Effect of dialysis type on serum lipids, apolipoproteins, and lipoproteins.Ren Fail 2006; 28(7):567-71RF
Dyslipidemia is common among patients with end-stage renal disease, whether treated by hemodialysis (HD) or peritoneal dialysis (PD). However, there are not enough data about the effect of dialysis type on serum lipoprotein (a) [Lp(a)], apolipoprotein (a) [Apo(a)], apolipoprotein (b) [Apo(b)], and lipid levels. The aim of this study was to determine the effect of dialysis type on serum lipid levels.
MATERIALS AND METHODS
This study enrolled 40 HD patients (20 men and 20 women, aged 48.1 +/- 17.6 years) and 69 PD patients (35 men and 34 women, aged 45.2 +/- 16.3 years). Serum lipid profile including total cholesterol (TC), low-density lipoprotein (LDL-C), high-density lipoprotein (HDL-C), triglyceride (TG), Apo(a), Apo(b), and Lp(a) were determined in HD and PD patients. Patients who have used statins within the last six months were not included in the study.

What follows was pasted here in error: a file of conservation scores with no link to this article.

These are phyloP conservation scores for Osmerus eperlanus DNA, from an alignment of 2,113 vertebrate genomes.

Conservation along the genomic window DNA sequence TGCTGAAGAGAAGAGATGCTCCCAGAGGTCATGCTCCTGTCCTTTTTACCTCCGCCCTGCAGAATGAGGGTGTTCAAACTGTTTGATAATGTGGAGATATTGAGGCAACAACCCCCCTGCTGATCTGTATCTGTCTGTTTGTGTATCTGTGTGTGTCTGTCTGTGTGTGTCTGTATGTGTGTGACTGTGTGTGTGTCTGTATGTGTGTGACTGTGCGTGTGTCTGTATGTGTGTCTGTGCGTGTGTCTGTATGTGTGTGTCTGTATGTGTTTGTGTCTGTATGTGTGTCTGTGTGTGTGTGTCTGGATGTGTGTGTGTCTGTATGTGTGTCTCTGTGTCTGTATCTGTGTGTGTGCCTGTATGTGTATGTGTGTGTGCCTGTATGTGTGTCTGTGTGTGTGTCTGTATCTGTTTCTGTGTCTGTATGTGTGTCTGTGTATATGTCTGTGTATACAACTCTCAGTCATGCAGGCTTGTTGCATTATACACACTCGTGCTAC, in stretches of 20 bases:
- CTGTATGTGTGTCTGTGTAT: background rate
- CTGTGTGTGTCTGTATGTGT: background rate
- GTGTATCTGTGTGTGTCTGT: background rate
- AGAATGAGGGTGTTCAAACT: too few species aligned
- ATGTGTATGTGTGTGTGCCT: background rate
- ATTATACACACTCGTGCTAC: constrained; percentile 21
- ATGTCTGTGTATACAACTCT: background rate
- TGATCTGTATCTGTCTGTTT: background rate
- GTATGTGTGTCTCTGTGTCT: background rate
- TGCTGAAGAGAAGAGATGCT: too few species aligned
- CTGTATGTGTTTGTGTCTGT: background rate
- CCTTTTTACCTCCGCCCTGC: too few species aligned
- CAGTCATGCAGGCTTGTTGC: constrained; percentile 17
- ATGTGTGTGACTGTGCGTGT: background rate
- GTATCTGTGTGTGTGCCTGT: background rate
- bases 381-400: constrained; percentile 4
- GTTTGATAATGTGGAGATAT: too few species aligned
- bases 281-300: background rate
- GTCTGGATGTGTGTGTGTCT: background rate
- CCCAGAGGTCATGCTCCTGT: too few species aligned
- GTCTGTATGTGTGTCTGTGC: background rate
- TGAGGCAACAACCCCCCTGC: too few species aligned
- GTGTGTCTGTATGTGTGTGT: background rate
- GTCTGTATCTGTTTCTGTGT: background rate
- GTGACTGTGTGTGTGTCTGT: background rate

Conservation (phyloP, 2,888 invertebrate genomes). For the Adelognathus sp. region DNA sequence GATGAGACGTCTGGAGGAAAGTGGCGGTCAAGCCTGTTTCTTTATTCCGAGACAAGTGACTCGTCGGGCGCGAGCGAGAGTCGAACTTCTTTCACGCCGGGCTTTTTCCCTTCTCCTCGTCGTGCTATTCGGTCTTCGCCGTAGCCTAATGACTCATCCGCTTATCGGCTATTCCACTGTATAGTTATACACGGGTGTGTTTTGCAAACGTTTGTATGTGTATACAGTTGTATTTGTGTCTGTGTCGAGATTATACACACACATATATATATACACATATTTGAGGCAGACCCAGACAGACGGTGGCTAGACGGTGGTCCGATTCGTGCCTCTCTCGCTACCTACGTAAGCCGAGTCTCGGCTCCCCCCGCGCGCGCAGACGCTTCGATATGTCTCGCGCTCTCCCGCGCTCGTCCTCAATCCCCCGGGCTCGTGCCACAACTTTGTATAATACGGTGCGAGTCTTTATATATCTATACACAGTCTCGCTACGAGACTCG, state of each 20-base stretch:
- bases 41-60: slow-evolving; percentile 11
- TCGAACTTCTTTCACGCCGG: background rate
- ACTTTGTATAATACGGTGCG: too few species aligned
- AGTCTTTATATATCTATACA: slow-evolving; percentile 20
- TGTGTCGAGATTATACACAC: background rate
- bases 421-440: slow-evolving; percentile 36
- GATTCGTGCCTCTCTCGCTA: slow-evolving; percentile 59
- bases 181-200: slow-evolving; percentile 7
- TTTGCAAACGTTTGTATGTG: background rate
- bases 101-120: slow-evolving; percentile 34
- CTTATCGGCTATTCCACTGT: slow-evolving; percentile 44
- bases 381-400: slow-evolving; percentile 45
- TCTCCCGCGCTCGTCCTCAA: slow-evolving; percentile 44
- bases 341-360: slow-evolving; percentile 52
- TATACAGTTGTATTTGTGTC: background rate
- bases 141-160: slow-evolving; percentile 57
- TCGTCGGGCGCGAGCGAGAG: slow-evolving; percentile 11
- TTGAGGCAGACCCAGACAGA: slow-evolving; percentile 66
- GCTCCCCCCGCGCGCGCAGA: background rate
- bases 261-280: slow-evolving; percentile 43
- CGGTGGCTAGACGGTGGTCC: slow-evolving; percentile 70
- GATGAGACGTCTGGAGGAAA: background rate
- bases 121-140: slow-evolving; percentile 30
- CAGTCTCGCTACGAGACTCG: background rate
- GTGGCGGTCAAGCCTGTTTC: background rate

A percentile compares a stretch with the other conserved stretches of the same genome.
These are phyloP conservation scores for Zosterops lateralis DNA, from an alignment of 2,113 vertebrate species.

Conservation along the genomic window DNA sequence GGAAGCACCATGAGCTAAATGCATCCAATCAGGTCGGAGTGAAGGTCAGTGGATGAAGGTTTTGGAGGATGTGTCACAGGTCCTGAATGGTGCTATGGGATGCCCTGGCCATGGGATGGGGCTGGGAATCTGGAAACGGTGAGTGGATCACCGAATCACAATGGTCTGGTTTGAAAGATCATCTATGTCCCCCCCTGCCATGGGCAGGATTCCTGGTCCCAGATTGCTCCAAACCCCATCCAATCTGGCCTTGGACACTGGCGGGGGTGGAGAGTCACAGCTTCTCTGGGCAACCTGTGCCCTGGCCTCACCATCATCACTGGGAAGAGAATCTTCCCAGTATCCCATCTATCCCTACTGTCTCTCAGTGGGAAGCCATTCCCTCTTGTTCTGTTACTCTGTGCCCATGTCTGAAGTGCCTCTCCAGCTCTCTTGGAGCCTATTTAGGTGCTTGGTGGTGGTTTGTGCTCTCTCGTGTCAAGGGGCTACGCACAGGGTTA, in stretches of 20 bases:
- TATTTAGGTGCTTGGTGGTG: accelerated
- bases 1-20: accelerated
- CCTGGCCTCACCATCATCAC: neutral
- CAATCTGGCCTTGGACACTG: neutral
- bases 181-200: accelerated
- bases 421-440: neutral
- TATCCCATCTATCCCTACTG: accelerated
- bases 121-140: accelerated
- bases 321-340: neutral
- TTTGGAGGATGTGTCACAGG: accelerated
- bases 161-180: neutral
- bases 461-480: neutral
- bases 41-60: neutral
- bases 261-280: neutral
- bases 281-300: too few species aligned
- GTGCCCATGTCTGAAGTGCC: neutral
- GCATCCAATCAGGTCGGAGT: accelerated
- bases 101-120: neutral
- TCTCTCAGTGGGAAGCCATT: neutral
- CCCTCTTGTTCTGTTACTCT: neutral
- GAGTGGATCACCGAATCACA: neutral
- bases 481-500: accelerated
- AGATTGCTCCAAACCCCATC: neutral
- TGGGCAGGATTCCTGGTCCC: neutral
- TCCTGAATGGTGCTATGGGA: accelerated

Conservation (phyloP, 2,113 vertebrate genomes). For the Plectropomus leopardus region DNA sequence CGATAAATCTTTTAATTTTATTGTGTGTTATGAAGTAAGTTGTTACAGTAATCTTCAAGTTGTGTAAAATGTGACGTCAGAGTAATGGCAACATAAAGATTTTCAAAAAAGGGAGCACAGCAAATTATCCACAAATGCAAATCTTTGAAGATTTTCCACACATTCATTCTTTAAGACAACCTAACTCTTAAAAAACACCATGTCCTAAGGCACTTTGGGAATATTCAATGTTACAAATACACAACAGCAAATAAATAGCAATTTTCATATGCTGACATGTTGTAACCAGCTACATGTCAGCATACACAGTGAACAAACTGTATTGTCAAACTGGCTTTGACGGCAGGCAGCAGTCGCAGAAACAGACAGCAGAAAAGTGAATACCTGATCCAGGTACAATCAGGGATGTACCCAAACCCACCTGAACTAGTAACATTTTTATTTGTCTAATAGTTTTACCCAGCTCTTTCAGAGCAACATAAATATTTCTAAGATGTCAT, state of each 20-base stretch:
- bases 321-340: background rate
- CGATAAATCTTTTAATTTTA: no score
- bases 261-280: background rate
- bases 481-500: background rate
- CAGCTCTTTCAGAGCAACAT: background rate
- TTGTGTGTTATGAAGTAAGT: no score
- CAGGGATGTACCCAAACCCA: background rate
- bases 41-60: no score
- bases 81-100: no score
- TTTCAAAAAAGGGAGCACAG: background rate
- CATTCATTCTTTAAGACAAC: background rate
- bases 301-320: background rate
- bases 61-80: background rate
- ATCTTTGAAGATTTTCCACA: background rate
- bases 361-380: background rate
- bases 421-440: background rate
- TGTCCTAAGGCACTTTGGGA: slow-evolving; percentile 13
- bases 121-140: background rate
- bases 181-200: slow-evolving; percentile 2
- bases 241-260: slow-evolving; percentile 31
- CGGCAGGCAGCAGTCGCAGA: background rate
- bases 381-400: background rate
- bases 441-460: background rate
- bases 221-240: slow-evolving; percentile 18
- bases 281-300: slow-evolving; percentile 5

No significant differences in TC, LDL-C, HDL-C, TG, Apo(a), Apo(b), or Lp(a) serum levels were found between HD and PD patients. Serum TC, LDL-C, HDL-C, TG, Apo(a), Apo(b), and Lp(a) in HD and PD patients were 172.2 +/- 42.7 (mg/dL) vs. 181.0 +/- 53.0 (mg/dL), 97.2 +/- 36.2 (mg/dL) vs. 101.4 +/- 33.6 (mg/dL), 45.3 +/- 11.9 (mg/dL) vs. 41.4 +/- 11.1 (mg/dL), 144.7 +/- 71.8 (mg/dL) vs. 173.0 +/- 76.8 (mg/dL), 1.2 +/- 0.5 (g/L) vs. 1.0 +/- 0.2 (g/L), 0.9 +/- 0.3 (g/L) vs. 1.2 +/- 0.3 (g/L), and 43.1 +/- 40.6 (mg/dL) vs. 46.0 +/- 42.7 (mg/dL), respectively.
The results of this study show that the maintenance CAPD treatment is associated with more pronounced alterations of the lipoproteins and lipid metabolism than those observed during HD treatment.